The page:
Tom Wilson
February 4, 2010

Horse Sense:
The AOD was not a clean-sheet-of-paper design from Ford-it was based off the venerable three-speed C4 automatic.

Now that Ford's automatic overdrive transmission has been around for so long, we sometimes forget it was really the first widely used overdrive automatic gearbox in the United States. But it was, making its debut in 1980 on passenger cars, then showing up in Mustangs from 1984 to 1993. Even then, the AOD was replaced by itself, dolled up with electronic shifting controls as the AODE in 1994.

While not thought so at first, the AOD has proven a fairly stout gearbox-stout, that is, if given the proper upgrades. And considering the numerous methods of arriving at major 5.0 horsepower, it's a good thing for auto-shift fans that the AOD can be readily modified to near-bulletproof status.

This is especially true for Ricky Best. Well known in the Mustang world as racing coordinator at Vortech Engineering, Ricky recently acquired a '93 coupe as a street/strip project vehicle for himself. And, while cumshawing a V-1 T-Trim blower onto it was reasonably easy (do you think?), he knew his little coupe's stock AOD would never make it without upgrading.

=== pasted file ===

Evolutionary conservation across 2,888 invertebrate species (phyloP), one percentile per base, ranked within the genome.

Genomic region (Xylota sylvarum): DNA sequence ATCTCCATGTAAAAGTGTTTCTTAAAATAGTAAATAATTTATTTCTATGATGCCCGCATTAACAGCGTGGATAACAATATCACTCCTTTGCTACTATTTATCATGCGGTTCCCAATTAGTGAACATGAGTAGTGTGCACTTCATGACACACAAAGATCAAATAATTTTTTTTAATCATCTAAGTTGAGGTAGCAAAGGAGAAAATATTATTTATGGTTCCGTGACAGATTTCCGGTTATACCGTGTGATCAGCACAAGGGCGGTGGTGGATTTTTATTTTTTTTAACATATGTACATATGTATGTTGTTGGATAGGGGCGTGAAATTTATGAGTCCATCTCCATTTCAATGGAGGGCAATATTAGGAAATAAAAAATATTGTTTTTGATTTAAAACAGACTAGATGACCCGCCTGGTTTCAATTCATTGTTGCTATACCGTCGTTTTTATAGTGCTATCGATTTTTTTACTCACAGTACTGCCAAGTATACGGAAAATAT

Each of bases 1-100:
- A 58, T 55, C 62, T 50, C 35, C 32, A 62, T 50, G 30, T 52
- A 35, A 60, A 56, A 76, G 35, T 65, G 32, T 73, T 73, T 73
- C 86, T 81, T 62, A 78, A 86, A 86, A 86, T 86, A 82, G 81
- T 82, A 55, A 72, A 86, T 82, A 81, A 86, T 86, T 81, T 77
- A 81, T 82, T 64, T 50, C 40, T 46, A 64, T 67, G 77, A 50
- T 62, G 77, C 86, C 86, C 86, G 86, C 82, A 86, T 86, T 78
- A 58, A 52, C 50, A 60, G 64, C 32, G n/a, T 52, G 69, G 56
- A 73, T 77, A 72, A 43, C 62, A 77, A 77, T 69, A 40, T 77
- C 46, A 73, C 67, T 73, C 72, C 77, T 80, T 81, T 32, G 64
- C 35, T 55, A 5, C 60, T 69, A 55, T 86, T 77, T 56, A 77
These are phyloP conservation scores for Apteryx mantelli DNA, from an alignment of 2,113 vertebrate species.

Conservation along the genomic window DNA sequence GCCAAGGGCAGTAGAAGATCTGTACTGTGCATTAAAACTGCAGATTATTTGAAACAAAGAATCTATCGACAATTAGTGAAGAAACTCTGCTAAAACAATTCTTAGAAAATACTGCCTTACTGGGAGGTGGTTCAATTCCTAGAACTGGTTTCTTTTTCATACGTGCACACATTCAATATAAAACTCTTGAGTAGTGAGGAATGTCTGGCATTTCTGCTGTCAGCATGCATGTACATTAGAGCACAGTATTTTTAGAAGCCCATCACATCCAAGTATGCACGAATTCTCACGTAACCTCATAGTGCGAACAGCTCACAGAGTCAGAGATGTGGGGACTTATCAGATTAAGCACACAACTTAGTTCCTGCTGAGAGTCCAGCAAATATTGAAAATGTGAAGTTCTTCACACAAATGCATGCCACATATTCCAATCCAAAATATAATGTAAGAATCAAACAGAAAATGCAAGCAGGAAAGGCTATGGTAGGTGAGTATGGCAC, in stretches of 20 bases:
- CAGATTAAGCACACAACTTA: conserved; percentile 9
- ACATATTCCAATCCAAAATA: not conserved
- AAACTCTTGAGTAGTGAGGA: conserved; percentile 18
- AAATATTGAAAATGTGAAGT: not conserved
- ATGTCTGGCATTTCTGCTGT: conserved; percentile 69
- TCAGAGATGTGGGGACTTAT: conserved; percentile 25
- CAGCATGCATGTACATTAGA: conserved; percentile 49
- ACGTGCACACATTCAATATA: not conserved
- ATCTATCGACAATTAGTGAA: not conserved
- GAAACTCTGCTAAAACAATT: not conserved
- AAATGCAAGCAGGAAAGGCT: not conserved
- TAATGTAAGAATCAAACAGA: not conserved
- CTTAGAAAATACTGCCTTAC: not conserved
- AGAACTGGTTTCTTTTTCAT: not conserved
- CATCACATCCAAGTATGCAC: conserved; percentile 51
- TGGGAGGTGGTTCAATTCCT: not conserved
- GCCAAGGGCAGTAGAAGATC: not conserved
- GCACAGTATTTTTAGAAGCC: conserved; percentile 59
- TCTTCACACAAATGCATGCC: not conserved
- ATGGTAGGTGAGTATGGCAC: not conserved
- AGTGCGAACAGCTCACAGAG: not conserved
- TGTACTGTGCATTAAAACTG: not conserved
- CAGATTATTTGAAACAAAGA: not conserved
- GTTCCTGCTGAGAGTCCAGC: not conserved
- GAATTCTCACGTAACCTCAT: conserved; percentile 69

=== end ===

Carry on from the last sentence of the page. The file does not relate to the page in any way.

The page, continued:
Recalling that one of the original AOD pioneers was reknowned automatic-transmission specialist Art Carr, Ricky headed off to California Performance Transmission, where Art does business these days. That's where we tagged along to review what an AOD should get when being prepped for modern performance use.

At California Performance Trans-mission, we reviewed what makes an AOD fail to tick when belted with more torque than it was designed to handle. A four-speed automatic with an overdrive top gear, the AOD has several weak points in high-power applica-tions. For starters, the Third gear (sometimes called "direct") clutch pack has only five "clutches and steels." This is a minimal number, and the arrangement has difficulty transmitting torque without slipping.

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